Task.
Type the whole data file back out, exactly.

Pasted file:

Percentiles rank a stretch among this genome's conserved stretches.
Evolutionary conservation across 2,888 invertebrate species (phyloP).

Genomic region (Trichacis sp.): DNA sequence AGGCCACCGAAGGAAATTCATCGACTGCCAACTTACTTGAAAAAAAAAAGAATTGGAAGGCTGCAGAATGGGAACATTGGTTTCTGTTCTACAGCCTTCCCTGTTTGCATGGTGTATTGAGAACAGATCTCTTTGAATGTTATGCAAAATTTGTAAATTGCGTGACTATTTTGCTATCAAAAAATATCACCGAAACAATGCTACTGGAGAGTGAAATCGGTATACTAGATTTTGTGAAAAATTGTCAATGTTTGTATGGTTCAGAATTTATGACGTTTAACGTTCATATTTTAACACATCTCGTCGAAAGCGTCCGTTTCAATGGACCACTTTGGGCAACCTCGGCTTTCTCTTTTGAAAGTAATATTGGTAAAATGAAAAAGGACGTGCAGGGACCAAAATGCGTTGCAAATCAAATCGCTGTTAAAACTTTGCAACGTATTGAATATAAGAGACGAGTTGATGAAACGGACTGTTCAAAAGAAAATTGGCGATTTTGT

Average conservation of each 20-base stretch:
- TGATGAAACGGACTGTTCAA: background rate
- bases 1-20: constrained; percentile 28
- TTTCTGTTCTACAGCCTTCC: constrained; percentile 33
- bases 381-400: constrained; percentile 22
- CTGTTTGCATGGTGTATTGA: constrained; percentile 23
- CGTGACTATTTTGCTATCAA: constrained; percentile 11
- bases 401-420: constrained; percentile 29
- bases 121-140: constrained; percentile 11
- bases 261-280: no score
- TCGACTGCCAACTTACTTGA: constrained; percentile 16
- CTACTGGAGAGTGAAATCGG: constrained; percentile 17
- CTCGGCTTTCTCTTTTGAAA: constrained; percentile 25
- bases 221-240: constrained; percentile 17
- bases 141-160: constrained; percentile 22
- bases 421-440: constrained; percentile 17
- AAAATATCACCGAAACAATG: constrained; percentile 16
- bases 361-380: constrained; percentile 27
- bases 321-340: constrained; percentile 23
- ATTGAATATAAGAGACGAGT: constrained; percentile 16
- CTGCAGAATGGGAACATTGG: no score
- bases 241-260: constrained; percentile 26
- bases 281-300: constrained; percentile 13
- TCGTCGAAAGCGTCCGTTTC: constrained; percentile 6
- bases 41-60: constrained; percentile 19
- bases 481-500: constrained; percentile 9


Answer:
Percentiles rank a stretch among this genome's conserved stretches.
Evolutionary conservation across 2,888 invertebrate species (phyloP).

Genomic region (Trichacis sp.): DNA sequence AGGCCACCGAAGGAAATTCATCGACTGCCAACTTACTTGAAAAAAAAAAGAATTGGAAGGCTGCAGAATGGGAACATTGGTTTCTGTTCTACAGCCTTCCCTGTTTGCATGGTGTATTGAGAACAGATCTCTTTGAATGTTATGCAAAATTTGTAAATTGCGTGACTATTTTGCTATCAAAAAATATCACCGAAACAATGCTACTGGAGAGTGAAATCGGTATACTAGATTTTGTGAAAAATTGTCAATGTTTGTATGGTTCAGAATTTATGACGTTTAACGTTCATATTTTAACACATCTCGTCGAAAGCGTCCGTTTCAATGGACCACTTTGGGCAACCTCGGCTTTCTCTTTTGAAAGTAATATTGGTAAAATGAAAAAGGACGTGCAGGGACCAAAATGCGTTGCAAATCAAATCGCTGTTAAAACTTTGCAACGTATTGAATATAAGAGACGAGTTGATGAAACGGACTGTTCAAAAGAAAATTGGCGATTTTGT

Average conservation of each 20-base stretch:
- TGATGAAACGGACTGTTCAA: background rate
- bases 1-20: constrained; percentile 28
- TTTCTGTTCTACAGCCTTCC: constrained; percentile 33
- bases 381-400: constrained; percentile 22
- CTGTTTGCATGGTGTATTGA: constrained; percentile 23
- CGTGACTATTTTGCTATCAA: constrained; percentile 11
- bases 401-420: constrained; percentile 29
- bases 121-140: constrained; percentile 11
- bases 261-280: no score
- TCGACTGCCAACTTACTTGA: constrained; percentile 16
- CTACTGGAGAGTGAAATCGG: constrained; percentile 17
- CTCGGCTTTCTCTTTTGAAA: constrained; percentile 25
- bases 221-240: constrained; percentile 17
- bases 141-160: constrained; percentile 22
- bases 421-440: constrained; percentile 17
- AAAATATCACCGAAACAATG: constrained; percentile 16
- bases 361-380: constrained; percentile 27
- bases 321-340: constrained; percentile 23
- ATTGAATATAAGAGACGAGT: constrained; percentile 16
- CTGCAGAATGGGAACATTGG: no score
- bases 241-260: constrained; percentile 26
- bases 281-300: constrained; percentile 13
- TCGTCGAAAGCGTCCGTTTC: constrained; percentile 6
- bases 41-60: constrained; percentile 19
- bases 481-500: constrained; percentile 9